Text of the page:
Pantone

Are you in need of a photo assignment? How about matching every Pantone color to things in the real world.

Photographer Paul Octavious started The Pantone Project, to do just that. Check out some of what he’s done so far at PetaPixel.

May 20, 2014 · Posted by in art, design, photo  

May is National Photo Month, so what better time to share some of our own photos. If you’re not a Flickr Fan, you may not have noticed our z2 Photo account, which features a good variety of our shots from the past 10 years.

Here are a few examples showing the variety of subjects we’ve shot.

C. Thomas Howell
Food: Beer and Burger
Fitness and Exercise
Button Block Building, Milwaukee
Generac
Hospitality
Hunters

(Not a Flickr user? Don’t worry, we’ll have a few more photo-stalking options for you this month!)

May 14, 2014 · Posted by in misc, photo  

Crank up the ISO!

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Nikon ISO Test

Back in August of 2013 we talked about the Megapixel Race, and at the time ‘Better Low Light Performance’ was mentioned as a feature many users requested, and it looks like we’re getting there.

Check out this Nikon Rumors post with some high ISO comparisons. I’m still trying to wrap my head around the “409,600 ISO” mentioned. It seems like just five years ago (was it that long ago?) when the Nikon D3x could go to 6400 ISO. This puts the Nikon D4s having an ISO 64 times as high as the D3x!

Now, these numbers are the high settings, and you really won’t get quality shots at such high ISO, but if you do need to shoot a “black cat in a coal mine at night” at least you can.

Maybe the “Megapixel Race” is over and now the “ISO Race” is in full swing.

March 25, 2014 · Posted by in photo  

Instagram

According to Forbes Magazine, This Photographer Just Made $15K In One Day On Instagram, which is amazing, right? I’m sure it makes you wonder how you can do it too!

I’ve really only got one issues with the headline, and that’s the “In One Day” part. Suggesting Daniel Arnold made $15,000 “in one days” does not account for the fact that he spends most days walking around New York taking photos with an iPhone and 35mm camera, sometimes up to 8 hours per day. He’s also been shooting for years, so there’s a lot of experience behind his work.

In photography, like any other creative art, there are different levels, and you may wonder why one photographer can charge $1000 per day while another can charge $500 per day, and it usually comes down to experience and knowledge. Which will often translate to “getting some photos” and “getting iconic images that define your brand”, at least in the agency world.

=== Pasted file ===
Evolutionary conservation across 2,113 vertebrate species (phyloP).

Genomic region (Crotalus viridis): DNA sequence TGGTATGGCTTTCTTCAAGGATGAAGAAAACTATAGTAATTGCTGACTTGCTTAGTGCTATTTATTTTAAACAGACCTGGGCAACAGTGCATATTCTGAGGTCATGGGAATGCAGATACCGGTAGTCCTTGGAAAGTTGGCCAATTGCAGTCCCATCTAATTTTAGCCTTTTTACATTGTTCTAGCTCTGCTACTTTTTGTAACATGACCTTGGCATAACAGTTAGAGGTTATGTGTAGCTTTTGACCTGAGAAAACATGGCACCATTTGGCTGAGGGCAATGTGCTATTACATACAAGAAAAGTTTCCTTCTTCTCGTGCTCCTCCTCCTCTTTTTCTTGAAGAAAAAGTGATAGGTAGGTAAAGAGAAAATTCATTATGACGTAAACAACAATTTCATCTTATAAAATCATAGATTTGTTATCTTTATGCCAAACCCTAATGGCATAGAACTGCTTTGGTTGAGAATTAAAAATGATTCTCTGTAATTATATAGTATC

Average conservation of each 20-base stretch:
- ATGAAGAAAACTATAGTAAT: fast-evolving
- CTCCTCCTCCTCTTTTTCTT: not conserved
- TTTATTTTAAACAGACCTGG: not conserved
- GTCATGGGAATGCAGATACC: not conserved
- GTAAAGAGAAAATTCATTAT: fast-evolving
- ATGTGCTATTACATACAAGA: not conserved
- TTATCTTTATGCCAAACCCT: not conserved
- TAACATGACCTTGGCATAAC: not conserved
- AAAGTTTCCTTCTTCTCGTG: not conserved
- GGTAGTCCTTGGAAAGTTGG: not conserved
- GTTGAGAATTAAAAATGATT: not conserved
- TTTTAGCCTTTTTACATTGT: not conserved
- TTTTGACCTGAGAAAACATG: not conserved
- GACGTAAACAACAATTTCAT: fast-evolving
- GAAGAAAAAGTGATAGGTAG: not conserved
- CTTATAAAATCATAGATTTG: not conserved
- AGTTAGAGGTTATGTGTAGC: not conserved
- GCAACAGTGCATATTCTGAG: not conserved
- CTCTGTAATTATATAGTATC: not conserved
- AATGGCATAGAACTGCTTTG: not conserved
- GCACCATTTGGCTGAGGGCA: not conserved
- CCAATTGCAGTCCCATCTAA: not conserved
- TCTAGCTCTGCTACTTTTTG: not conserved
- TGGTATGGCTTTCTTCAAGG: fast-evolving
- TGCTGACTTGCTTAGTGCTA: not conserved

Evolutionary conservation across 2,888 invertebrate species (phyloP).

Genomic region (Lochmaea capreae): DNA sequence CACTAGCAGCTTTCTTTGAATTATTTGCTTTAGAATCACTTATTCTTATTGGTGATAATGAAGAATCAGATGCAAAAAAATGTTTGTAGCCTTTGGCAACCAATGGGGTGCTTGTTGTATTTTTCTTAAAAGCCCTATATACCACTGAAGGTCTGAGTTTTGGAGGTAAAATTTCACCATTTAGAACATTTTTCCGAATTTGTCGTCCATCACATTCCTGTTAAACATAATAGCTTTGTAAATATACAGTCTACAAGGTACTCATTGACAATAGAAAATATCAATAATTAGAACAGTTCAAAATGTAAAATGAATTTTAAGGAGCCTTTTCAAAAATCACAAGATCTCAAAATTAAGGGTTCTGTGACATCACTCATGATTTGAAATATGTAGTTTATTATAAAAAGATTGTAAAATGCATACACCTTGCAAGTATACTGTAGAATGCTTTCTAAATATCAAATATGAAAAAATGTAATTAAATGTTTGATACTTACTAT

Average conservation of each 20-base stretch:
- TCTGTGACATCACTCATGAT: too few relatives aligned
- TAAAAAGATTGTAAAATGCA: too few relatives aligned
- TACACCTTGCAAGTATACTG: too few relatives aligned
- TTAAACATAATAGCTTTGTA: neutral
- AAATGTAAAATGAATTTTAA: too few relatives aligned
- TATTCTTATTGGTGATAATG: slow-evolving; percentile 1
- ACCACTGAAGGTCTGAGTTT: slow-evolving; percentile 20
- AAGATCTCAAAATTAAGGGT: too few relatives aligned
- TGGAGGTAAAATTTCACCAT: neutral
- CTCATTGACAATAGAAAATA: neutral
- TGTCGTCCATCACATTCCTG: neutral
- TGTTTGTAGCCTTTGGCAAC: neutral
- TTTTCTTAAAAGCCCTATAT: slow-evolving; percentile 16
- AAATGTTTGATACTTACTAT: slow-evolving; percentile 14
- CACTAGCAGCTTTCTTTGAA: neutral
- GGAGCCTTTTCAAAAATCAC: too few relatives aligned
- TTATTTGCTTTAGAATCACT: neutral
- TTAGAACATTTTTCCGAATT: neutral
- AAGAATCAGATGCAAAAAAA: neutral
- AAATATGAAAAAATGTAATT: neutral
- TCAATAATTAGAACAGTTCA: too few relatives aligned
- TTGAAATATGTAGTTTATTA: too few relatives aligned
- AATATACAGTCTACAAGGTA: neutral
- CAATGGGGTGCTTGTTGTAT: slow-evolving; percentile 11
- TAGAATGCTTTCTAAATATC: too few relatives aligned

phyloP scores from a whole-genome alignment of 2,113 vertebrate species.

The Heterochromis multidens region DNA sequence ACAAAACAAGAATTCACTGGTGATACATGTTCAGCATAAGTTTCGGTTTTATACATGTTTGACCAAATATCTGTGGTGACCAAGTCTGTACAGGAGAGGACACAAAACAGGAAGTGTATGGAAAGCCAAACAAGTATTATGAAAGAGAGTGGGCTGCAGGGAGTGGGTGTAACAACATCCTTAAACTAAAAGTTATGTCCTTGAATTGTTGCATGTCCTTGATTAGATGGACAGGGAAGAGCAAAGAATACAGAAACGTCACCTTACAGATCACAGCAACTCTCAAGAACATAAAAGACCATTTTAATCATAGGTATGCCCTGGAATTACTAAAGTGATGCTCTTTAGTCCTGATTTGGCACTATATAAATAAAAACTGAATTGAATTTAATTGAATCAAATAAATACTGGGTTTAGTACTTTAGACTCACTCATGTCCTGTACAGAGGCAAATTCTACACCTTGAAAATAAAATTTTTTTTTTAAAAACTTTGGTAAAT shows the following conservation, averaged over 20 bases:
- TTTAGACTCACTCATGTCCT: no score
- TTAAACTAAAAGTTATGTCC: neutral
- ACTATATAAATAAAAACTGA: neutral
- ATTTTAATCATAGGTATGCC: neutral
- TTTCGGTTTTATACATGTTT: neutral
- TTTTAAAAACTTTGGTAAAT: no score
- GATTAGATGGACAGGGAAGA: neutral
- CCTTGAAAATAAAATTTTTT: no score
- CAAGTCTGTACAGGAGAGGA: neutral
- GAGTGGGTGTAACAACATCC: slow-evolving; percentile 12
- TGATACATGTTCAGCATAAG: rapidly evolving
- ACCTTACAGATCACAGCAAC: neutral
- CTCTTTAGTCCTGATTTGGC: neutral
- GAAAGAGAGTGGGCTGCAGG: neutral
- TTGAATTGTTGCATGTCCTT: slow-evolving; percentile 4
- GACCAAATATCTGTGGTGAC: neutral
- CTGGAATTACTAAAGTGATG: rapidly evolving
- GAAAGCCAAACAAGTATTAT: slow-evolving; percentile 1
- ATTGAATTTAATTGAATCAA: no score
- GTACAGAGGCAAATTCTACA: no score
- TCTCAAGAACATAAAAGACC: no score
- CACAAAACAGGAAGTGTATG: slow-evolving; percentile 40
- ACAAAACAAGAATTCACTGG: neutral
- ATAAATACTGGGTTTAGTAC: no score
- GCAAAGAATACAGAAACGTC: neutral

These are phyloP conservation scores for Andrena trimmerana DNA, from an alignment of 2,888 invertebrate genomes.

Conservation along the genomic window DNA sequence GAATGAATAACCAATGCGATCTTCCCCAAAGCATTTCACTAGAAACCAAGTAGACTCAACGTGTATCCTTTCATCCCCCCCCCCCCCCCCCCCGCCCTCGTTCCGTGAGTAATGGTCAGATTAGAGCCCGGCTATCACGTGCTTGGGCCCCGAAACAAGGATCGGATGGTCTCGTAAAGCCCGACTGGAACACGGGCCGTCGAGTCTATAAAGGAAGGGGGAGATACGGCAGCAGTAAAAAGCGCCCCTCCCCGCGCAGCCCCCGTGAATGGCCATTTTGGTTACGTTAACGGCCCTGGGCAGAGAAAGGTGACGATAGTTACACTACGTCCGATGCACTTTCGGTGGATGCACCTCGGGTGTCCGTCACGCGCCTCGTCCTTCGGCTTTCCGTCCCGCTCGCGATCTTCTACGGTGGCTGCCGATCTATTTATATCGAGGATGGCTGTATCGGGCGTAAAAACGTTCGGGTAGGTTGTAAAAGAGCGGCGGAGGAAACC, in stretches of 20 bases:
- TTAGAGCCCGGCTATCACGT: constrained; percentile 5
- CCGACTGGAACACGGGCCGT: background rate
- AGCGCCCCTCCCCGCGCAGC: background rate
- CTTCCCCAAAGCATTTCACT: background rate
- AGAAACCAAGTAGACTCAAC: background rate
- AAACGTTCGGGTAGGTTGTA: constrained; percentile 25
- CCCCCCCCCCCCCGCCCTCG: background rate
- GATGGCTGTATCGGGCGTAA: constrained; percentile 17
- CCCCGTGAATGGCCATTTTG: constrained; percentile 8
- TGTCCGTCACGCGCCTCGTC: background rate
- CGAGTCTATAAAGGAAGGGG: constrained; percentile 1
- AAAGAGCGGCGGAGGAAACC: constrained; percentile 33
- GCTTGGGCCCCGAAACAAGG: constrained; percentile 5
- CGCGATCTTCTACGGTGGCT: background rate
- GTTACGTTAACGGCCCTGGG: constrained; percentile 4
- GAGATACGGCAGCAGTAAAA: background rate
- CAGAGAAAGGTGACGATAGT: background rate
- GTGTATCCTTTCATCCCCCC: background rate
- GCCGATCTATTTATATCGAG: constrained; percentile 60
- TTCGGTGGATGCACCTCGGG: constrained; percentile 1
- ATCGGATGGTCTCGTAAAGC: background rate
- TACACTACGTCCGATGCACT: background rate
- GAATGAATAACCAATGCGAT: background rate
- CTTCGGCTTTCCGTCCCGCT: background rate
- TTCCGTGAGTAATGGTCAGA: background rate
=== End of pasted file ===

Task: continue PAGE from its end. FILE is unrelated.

Daniel also has over 28,000 followers on Instagram (scratch that, it’s over 43,000 now.) He’s also been called “the best photographer on Instagram” and has been on the site since August of 2011. All of this adds up to “experience” you just can’t get in a single day.

So keep posting your photos…. maybe you’ll make $15,000 doing it, but most likely, it’ll take more than one day.

March 14, 2014 · Posted by in branding, photo  

Nikon

36 Megapixels is good, but 48 Megapixels is better… of course 75 Megapixels would be even better, right?

The “Megapixels Race” as it’s been dubbed, is all about camera manufacturers releasing new cameras with higher Megapixels than their competitors (and their own previous models) but we’re doing pretty good with Megapixels nowadays. A Nikon D3x shoots at 24 Megapixels, and a Nikon D800 shoots at 36 Megapixels, and for most of our still photography needs, those are great numbers.

A recent survey showed that more Megapixels was one of the least requested features by users. ‘Better Low Light Performance’ was over 60% and ‘More Megapixels’ was under 2%.

For my own wish list, better low light performance is definitely up there, as well as improved dynamic range, and if I wanted to go crazy, I’d suggest an open system which allowed apps to run on DSLR cameras, like you can run on your phone.

Speaking of phones, the Megapixel Race happens there as well, which seems even more silly, since you’re dealing with a tiny lens and tiny sensor. Phones have definitely gotten better at creating quality images, but here as well I’m not convinced the primary focus should be more Megapixels.

In all cases, more Megapixels also means more storage and processing, larger cards, more hard drive space, more data moving across the wires (or wirelessly) and those are points to consider as well.

So… how many Megapixels are enough?

August 13, 2013 · Posted by in photo  

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